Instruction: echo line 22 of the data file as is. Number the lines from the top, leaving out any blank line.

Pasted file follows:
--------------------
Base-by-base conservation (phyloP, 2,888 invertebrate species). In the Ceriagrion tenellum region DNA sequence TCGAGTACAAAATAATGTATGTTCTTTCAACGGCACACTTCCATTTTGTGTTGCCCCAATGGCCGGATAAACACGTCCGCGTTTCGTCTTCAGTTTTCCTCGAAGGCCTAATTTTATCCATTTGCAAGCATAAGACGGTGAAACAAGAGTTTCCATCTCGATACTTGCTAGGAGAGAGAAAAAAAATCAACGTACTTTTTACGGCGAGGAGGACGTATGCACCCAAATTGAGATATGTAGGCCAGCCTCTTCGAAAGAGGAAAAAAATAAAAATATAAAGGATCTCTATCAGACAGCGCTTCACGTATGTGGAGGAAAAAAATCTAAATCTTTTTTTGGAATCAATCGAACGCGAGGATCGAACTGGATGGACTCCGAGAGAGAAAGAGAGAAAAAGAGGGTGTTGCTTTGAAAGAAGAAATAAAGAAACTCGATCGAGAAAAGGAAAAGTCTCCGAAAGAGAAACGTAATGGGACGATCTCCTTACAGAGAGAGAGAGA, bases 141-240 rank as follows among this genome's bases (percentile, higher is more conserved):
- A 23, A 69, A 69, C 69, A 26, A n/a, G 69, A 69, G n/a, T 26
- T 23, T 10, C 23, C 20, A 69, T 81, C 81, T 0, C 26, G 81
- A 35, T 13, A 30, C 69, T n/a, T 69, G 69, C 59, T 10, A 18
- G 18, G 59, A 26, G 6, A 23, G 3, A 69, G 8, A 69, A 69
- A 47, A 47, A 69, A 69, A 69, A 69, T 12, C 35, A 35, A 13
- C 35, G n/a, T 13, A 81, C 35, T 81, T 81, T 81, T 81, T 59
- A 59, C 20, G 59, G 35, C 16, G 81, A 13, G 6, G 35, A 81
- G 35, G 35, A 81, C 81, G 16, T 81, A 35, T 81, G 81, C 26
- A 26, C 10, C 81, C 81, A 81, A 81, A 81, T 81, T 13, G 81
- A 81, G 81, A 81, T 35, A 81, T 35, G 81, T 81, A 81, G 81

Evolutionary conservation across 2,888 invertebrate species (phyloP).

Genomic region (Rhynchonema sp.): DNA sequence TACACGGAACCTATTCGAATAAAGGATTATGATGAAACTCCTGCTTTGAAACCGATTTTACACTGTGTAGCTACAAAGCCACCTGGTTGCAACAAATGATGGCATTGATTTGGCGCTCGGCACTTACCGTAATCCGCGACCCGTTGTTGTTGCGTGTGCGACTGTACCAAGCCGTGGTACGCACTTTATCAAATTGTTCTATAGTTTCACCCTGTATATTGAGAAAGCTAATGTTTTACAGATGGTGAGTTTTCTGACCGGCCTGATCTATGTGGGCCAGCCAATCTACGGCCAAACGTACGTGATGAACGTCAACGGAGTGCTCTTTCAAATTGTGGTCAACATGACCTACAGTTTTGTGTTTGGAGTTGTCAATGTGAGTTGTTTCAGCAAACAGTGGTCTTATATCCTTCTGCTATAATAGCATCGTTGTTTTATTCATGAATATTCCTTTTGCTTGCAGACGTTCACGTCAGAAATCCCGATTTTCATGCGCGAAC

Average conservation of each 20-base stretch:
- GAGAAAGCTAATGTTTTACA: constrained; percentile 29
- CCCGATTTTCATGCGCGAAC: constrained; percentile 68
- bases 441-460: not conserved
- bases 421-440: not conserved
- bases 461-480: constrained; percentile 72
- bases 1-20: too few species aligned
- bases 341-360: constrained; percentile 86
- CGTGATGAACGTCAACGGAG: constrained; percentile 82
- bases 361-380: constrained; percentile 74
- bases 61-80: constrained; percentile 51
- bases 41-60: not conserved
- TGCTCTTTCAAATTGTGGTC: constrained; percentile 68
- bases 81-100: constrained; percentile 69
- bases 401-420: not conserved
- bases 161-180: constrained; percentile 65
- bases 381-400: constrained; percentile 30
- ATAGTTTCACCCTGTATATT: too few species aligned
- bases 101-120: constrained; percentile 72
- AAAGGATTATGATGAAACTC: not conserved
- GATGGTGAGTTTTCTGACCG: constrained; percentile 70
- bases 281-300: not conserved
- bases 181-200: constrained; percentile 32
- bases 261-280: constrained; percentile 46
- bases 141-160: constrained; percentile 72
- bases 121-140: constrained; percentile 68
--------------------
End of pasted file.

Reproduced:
- CGTGATGAACGTCAACGGAG: constrained; percentile 82